Influenced by the weight of our Thanksgiving dinner I’m sure, we decided to get some movement in the following day with a hike to the highest view point of the island, Khao Ra. I had read on Travelfish that the hike was about a two hour trek to the top and could be done in sneakers or good sandals. I took that to mean the hike would be fairly easy, and described it to the others as leisurely. Leisurely it was not. We took a cab to the entrance and started our journey up. It was hot, I was dehydrated and I was certainly a weak link. Before even entering the forest portion of the hike, which was mostly vertical, we had all sweat through our clothing. After an hour and a half of sweating and stopping and blacking out and feeling nauseous, we made it to the top that felt like an eternity away. While certainly hellish at most points, the trek was worth it. The view from the top was incredible and we all felt highly accomplished and satisfied with ourselves. While certainly easier, the trek downward was painful in a different way, trying to avoid slipping down the incline, hitting our toes against our sneakers and feeling the pain in our knees. Then, it started to rain. We picked up our pace through the mud while soaked with both rain and sweat in a race to the bottom. Luckily the trees helped take the brunt of the rain and by the time we emerged from the greenery to the rocky road, the rain had dissipated. We took a cab back to the hostel and jumped into the water, my first entrance into water since the second demolition of my toe, before grabbing some Thai food for dinner, heading to the Big C, and playing drinking games in the bungalow.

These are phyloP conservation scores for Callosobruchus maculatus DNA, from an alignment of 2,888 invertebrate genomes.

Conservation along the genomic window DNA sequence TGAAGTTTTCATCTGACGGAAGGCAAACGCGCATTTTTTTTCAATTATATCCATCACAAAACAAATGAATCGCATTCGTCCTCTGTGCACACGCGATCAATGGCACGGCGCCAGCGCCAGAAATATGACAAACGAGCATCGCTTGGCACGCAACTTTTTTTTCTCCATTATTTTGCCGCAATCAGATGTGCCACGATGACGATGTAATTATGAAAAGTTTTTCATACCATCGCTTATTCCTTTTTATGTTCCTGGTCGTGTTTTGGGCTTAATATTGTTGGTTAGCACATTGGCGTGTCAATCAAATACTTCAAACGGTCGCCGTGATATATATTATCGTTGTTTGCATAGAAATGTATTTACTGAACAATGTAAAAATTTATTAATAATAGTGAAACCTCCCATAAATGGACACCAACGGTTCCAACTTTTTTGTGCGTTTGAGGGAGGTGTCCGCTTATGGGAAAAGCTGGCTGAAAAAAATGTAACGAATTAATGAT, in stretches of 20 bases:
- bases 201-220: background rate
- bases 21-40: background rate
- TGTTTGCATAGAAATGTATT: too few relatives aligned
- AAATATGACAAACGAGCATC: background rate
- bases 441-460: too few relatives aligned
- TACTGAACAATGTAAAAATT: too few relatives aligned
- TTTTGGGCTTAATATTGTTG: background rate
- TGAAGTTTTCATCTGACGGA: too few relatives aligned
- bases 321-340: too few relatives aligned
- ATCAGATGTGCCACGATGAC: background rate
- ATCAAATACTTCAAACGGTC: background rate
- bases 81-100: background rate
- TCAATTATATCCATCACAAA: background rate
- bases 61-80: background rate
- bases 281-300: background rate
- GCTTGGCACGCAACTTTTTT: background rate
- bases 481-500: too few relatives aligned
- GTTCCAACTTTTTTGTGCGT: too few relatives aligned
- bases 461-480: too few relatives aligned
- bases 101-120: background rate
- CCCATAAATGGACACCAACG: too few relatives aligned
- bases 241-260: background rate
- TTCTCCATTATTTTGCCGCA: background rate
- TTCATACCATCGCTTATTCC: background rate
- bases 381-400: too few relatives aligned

Our last day on the island was spent appreciating the perfect sun on the beach, moving back and forth between sun and shade, eating cookies, finishing books, swapping books and starting books. After the sheer effort put into the previous day we did not feel bad doing absolutely nothing. We didn’t even bother showering before heading to dinner at a Mexican spot to make the 50 baht Chang happy hour. A few tacos and beers later, we maintained our lazy island spirit, deciding to go to bed and read instead of spend the night drinking. While none of us were quite ready to leave Koh Phangan, our friends Johnny and Laura from our most recent Bangkok hostel were going to Koh Samui and, as the next logical stop, we decided we would go meet them and booked into the same hostel. We sat in a bit of sadness at breakfast on the morning we were leaving, looking out at our perfect view wondering if we’d ever have such a good hostel and perfect location again.

We headed to Samui on a brief ferry ride and were slightly troubled by the scenery once we arrived. The majority of the drive was surrounded by Western influence, especially Chewang beach, where we had booked our hostel, naive to the tourist infiltration. On our drive down the road our hostel was on, we were accosted by the sights of McDonalds, Starbucks, Burger King and multiple gift shops, giving the area the same feel as a Jersey Shore beach. We arrived at Chill Chewang hostel, across from what seemed to be an abandoned construction site. To get to the room we were staying in, you had to walk down a dripping back alley and through construction. The room itself, while totally fine, was saturated with mosquitos at all hours. We had no idea where so many mosquitos could be migrating from to this room. One of the hostel workers carried around a mosquito zapper and would sneak into our room flailing the thing around to try and zap any and all mosquitos in her path, unsuccessfully.